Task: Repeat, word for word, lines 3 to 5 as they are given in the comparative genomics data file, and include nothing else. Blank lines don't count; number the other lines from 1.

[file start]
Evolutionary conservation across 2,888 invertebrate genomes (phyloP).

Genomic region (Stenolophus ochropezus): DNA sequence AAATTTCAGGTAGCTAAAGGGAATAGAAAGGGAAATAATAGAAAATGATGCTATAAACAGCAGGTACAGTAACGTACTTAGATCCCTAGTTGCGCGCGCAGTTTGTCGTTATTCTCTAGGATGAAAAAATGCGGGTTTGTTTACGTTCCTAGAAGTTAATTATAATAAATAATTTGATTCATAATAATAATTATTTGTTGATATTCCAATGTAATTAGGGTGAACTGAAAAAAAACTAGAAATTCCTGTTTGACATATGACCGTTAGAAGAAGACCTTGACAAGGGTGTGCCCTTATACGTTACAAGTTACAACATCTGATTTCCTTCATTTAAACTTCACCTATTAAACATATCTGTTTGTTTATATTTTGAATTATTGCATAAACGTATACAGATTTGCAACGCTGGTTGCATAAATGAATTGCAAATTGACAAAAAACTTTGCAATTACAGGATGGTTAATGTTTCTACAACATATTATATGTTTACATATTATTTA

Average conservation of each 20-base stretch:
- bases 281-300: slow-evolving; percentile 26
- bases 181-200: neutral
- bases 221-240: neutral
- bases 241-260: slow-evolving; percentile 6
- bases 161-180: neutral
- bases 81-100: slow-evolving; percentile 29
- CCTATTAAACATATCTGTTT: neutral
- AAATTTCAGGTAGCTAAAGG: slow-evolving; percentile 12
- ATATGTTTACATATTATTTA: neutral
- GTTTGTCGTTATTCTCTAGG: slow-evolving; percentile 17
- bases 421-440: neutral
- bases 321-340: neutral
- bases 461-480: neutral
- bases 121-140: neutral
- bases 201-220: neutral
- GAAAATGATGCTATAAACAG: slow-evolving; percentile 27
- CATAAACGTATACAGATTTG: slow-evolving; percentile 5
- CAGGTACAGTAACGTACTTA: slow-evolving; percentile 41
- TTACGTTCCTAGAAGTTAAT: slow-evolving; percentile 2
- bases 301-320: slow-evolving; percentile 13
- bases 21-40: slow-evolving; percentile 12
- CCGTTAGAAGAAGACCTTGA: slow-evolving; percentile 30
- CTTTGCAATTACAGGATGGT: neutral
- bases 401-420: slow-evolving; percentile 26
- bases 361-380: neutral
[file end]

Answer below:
Average conservation of each 20-base stretch:
- bases 281-300: slow-evolving; percentile 26
- bases 181-200: neutral